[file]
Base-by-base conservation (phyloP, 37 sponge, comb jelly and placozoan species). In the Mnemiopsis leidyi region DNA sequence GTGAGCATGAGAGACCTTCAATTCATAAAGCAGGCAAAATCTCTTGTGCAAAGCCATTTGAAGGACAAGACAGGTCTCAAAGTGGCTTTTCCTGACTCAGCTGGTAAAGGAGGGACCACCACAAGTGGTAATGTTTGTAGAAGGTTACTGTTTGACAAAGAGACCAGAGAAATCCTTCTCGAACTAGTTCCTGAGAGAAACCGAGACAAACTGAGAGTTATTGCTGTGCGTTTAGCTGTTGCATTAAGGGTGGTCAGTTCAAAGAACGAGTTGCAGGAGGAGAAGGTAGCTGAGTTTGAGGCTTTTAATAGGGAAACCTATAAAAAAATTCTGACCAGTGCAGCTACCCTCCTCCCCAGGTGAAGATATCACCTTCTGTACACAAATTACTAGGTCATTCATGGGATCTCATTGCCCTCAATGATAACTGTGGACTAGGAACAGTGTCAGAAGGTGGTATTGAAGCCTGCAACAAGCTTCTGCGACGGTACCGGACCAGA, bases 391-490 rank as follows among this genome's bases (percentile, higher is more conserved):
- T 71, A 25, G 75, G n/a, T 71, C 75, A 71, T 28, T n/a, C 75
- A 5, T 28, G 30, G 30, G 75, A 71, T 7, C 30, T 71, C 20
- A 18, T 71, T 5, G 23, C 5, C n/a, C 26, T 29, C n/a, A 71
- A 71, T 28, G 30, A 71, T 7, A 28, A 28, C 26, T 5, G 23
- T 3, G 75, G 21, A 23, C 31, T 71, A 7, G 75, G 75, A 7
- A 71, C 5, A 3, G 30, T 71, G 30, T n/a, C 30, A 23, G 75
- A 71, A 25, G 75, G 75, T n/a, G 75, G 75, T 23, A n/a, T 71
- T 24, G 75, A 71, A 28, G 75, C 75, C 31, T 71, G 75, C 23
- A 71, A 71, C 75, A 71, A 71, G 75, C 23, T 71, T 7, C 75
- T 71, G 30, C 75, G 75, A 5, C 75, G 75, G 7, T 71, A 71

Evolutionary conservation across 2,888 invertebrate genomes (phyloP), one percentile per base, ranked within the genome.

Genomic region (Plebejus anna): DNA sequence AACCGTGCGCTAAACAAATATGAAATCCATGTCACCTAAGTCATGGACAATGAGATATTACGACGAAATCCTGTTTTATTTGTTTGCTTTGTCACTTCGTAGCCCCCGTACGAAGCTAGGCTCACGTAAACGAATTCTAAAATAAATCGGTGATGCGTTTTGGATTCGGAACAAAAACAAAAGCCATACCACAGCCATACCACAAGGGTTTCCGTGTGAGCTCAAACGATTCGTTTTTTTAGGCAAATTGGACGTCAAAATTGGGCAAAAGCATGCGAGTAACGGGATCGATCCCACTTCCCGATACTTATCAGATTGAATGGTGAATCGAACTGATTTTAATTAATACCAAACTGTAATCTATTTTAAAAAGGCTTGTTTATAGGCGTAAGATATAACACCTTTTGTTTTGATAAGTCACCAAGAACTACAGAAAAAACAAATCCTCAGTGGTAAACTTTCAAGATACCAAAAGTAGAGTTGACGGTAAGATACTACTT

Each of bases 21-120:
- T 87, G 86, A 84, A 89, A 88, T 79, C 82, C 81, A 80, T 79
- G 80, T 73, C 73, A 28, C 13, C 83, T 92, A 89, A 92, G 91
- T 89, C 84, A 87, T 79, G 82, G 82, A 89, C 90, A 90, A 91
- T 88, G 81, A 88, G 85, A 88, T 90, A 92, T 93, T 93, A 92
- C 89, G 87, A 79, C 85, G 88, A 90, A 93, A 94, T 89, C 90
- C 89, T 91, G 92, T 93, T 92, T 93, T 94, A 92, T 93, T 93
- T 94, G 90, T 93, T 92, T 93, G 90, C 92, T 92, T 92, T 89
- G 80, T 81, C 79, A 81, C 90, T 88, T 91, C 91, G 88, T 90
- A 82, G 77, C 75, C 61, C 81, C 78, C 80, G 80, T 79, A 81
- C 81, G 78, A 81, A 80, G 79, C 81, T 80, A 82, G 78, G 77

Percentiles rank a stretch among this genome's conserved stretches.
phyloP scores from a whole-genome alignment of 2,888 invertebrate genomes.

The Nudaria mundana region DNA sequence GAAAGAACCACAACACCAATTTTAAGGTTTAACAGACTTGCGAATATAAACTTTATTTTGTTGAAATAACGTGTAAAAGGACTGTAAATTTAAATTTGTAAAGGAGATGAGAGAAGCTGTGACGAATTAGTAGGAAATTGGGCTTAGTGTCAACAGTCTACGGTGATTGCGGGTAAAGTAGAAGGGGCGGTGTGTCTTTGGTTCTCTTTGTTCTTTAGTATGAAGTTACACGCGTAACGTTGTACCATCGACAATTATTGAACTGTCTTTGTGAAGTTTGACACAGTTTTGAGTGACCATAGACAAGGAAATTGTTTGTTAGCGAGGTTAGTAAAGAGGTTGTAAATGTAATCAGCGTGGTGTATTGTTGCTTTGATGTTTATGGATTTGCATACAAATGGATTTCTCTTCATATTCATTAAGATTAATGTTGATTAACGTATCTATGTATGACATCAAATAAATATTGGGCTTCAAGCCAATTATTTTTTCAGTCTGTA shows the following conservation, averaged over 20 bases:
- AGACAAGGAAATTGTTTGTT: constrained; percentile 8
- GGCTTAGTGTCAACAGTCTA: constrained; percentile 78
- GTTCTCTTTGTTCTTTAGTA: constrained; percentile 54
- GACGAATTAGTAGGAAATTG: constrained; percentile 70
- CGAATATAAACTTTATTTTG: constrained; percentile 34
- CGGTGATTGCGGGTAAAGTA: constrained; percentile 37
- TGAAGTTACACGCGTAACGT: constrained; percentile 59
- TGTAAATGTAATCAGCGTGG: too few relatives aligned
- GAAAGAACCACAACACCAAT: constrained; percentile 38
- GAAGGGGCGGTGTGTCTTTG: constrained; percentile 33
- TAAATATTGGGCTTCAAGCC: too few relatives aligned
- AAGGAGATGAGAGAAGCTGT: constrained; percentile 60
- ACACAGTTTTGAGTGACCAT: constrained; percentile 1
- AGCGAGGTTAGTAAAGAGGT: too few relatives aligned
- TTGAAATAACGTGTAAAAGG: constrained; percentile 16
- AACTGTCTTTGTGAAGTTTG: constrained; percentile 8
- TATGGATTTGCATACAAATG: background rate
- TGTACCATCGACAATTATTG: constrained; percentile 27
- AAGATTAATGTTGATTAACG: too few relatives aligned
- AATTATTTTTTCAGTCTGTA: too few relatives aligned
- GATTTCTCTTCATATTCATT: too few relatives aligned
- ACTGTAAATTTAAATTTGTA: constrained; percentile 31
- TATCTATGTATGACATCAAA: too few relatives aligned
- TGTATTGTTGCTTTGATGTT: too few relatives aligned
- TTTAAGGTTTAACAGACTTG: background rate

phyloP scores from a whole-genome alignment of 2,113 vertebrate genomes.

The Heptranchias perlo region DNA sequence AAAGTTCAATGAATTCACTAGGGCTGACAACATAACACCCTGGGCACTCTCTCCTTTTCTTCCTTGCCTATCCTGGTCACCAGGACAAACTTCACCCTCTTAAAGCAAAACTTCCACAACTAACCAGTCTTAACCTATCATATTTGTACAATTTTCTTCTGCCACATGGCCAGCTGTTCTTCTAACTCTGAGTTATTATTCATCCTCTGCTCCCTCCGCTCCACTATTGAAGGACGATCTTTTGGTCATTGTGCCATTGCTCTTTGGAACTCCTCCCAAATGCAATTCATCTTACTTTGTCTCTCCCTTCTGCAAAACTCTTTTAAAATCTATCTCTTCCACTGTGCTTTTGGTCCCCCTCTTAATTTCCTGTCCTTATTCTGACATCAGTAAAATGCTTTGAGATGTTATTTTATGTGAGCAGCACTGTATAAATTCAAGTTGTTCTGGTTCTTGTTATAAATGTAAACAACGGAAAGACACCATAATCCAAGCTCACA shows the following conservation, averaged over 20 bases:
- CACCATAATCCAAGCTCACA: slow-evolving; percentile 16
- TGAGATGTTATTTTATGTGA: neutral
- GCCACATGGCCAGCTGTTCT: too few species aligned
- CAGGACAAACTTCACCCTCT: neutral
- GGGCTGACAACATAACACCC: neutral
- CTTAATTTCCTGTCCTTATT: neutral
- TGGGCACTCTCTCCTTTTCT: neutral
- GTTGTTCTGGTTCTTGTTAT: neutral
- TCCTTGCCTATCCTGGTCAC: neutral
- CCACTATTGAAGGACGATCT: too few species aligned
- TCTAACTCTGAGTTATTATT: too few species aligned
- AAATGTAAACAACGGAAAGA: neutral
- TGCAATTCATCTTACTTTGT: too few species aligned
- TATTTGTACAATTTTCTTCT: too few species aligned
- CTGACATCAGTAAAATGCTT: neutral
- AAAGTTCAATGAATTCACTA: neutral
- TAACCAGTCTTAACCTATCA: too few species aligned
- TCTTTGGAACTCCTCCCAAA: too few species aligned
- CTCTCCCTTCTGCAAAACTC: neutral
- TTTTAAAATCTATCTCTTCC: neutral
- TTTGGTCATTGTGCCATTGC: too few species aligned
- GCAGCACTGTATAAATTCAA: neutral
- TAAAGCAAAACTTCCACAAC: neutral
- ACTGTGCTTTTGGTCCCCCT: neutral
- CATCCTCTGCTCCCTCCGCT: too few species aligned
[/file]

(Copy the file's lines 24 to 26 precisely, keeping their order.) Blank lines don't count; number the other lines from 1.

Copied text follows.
- C 81, G 78, A 81, A 80, G 79, C 81, T 80, A 82, G 78, G 77

Percentiles rank a stretch among this genome's conserved stretches.
phyloP scores from a whole-genome alignment of 2,888 invertebrate genomes.